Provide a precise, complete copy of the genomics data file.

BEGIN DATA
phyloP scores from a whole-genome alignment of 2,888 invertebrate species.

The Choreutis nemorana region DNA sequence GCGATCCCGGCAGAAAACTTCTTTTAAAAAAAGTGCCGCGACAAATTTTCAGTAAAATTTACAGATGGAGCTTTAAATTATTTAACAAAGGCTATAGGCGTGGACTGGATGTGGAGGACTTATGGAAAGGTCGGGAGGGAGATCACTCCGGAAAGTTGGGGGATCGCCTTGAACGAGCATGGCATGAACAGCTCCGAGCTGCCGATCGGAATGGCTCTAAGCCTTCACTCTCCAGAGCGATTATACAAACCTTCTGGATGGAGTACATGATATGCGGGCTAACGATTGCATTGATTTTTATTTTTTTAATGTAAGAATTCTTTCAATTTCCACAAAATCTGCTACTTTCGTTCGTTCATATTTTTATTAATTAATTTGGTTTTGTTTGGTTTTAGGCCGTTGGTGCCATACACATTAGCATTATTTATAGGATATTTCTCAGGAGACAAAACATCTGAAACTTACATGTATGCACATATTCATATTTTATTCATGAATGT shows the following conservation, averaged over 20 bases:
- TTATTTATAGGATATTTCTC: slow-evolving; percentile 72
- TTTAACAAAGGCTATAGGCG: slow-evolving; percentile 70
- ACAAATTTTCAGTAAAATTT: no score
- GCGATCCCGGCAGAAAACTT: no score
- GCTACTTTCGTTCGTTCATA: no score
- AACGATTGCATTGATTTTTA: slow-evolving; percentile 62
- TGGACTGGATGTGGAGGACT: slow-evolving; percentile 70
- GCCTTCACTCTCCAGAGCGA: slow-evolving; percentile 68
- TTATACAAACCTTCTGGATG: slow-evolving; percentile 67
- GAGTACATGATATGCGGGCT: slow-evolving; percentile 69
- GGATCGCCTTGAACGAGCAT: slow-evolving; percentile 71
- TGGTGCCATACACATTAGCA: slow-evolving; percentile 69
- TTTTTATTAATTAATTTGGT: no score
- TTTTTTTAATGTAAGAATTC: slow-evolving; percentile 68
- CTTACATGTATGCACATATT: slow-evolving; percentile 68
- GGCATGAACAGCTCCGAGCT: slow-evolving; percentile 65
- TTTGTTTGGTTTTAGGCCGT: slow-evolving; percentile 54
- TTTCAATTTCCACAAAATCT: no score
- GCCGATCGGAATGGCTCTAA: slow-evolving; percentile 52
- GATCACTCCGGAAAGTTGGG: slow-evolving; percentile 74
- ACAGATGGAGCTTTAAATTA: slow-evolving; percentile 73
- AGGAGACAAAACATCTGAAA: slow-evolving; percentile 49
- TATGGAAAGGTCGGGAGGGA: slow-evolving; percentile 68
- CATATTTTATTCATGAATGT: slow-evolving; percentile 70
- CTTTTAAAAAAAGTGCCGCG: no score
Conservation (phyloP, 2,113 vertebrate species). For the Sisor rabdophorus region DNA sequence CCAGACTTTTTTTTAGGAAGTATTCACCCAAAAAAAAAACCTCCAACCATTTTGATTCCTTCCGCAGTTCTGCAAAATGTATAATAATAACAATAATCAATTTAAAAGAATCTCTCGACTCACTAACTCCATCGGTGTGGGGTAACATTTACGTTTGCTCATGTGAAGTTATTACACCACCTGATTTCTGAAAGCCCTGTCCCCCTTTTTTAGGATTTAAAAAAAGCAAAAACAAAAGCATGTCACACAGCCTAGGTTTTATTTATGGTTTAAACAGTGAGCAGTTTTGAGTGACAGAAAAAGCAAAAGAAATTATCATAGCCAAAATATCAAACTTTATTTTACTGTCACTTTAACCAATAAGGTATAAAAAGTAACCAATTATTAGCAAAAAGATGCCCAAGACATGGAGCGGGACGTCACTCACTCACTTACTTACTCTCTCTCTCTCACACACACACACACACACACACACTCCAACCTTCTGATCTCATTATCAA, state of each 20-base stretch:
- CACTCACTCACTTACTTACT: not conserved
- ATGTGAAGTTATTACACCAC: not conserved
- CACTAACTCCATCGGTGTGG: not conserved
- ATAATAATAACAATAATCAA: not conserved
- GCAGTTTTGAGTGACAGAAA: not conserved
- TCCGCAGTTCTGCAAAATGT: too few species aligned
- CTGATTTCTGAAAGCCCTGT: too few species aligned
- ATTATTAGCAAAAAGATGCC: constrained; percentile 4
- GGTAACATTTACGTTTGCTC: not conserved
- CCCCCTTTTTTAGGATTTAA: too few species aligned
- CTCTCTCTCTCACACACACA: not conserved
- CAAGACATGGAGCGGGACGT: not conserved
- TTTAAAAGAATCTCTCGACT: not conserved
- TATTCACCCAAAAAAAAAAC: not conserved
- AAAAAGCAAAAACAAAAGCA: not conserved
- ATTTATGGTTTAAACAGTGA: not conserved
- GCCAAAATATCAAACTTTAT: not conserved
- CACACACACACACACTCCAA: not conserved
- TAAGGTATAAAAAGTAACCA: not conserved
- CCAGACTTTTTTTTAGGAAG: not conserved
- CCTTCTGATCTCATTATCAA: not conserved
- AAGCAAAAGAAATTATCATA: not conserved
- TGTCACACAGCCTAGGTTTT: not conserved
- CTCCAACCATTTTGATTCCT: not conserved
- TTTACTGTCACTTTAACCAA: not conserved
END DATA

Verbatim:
phyloP scores from a whole-genome alignment of 2,888 invertebrate species.

The Choreutis nemorana region DNA sequence GCGATCCCGGCAGAAAACTTCTTTTAAAAAAAGTGCCGCGACAAATTTTCAGTAAAATTTACAGATGGAGCTTTAAATTATTTAACAAAGGCTATAGGCGTGGACTGGATGTGGAGGACTTATGGAAAGGTCGGGAGGGAGATCACTCCGGAAAGTTGGGGGATCGCCTTGAACGAGCATGGCATGAACAGCTCCGAGCTGCCGATCGGAATGGCTCTAAGCCTTCACTCTCCAGAGCGATTATACAAACCTTCTGGATGGAGTACATGATATGCGGGCTAACGATTGCATTGATTTTTATTTTTTTAATGTAAGAATTCTTTCAATTTCCACAAAATCTGCTACTTTCGTTCGTTCATATTTTTATTAATTAATTTGGTTTTGTTTGGTTTTAGGCCGTTGGTGCCATACACATTAGCATTATTTATAGGATATTTCTCAGGAGACAAAACATCTGAAACTTACATGTATGCACATATTCATATTTTATTCATGAATGT shows the following conservation, averaged over 20 bases:
- TTATTTATAGGATATTTCTC: slow-evolving; percentile 72
- TTTAACAAAGGCTATAGGCG: slow-evolving; percentile 70
- ACAAATTTTCAGTAAAATTT: no score
- GCGATCCCGGCAGAAAACTT: no score
- GCTACTTTCGTTCGTTCATA: no score
- AACGATTGCATTGATTTTTA: slow-evolving; percentile 62
- TGGACTGGATGTGGAGGACT: slow-evolving; percentile 70
- GCCTTCACTCTCCAGAGCGA: slow-evolving; percentile 68
- TTATACAAACCTTCTGGATG: slow-evolving; percentile 67
- GAGTACATGATATGCGGGCT: slow-evolving; percentile 69
- GGATCGCCTTGAACGAGCAT: slow-evolving; percentile 71
- TGGTGCCATACACATTAGCA: slow-evolving; percentile 69
- TTTTTATTAATTAATTTGGT: no score
- TTTTTTTAATGTAAGAATTC: slow-evolving; percentile 68
- CTTACATGTATGCACATATT: slow-evolving; percentile 68
- GGCATGAACAGCTCCGAGCT: slow-evolving; percentile 65
- TTTGTTTGGTTTTAGGCCGT: slow-evolving; percentile 54
- TTTCAATTTCCACAAAATCT: no score
- GCCGATCGGAATGGCTCTAA: slow-evolving; percentile 52
- GATCACTCCGGAAAGTTGGG: slow-evolving; percentile 74
- ACAGATGGAGCTTTAAATTA: slow-evolving; percentile 73
- AGGAGACAAAACATCTGAAA: slow-evolving; percentile 49
- TATGGAAAGGTCGGGAGGGA: slow-evolving; percentile 68
- CATATTTTATTCATGAATGT: slow-evolving; percentile 70
- CTTTTAAAAAAAGTGCCGCG: no score
Conservation (phyloP, 2,113 vertebrate species). For the Sisor rabdophorus region DNA sequence CCAGACTTTTTTTTAGGAAGTATTCACCCAAAAAAAAAACCTCCAACCATTTTGATTCCTTCCGCAGTTCTGCAAAATGTATAATAATAACAATAATCAATTTAAAAGAATCTCTCGACTCACTAACTCCATCGGTGTGGGGTAACATTTACGTTTGCTCATGTGAAGTTATTACACCACCTGATTTCTGAAAGCCCTGTCCCCCTTTTTTAGGATTTAAAAAAAGCAAAAACAAAAGCATGTCACACAGCCTAGGTTTTATTTATGGTTTAAACAGTGAGCAGTTTTGAGTGACAGAAAAAGCAAAAGAAATTATCATAGCCAAAATATCAAACTTTATTTTACTGTCACTTTAACCAATAAGGTATAAAAAGTAACCAATTATTAGCAAAAAGATGCCCAAGACATGGAGCGGGACGTCACTCACTCACTTACTTACTCTCTCTCTCTCACACACACACACACACACACACACTCCAACCTTCTGATCTCATTATCAA, state of each 20-base stretch:
- CACTCACTCACTTACTTACT: not conserved
- ATGTGAAGTTATTACACCAC: not conserved
- CACTAACTCCATCGGTGTGG: not conserved
- ATAATAATAACAATAATCAA: not conserved
- GCAGTTTTGAGTGACAGAAA: not conserved
- TCCGCAGTTCTGCAAAATGT: too few species aligned
- CTGATTTCTGAAAGCCCTGT: too few species aligned
- ATTATTAGCAAAAAGATGCC: constrained; percentile 4
- GGTAACATTTACGTTTGCTC: not conserved
- CCCCCTTTTTTAGGATTTAA: too few species aligned
- CTCTCTCTCTCACACACACA: not conserved
- CAAGACATGGAGCGGGACGT: not conserved
- TTTAAAAGAATCTCTCGACT: not conserved
- TATTCACCCAAAAAAAAAAC: not conserved
- AAAAAGCAAAAACAAAAGCA: not conserved
- ATTTATGGTTTAAACAGTGA: not conserved
- GCCAAAATATCAAACTTTAT: not conserved
- CACACACACACACACTCCAA: not conserved
- TAAGGTATAAAAAGTAACCA: not conserved
- CCAGACTTTTTTTTAGGAAG: not conserved
- CCTTCTGATCTCATTATCAA: not conserved
- AAGCAAAAGAAATTATCATA: not conserved
- TGTCACACAGCCTAGGTTTT: not conserved
- CTCCAACCATTTTGATTCCT: not conserved
- TTTACTGTCACTTTAACCAA: not conserved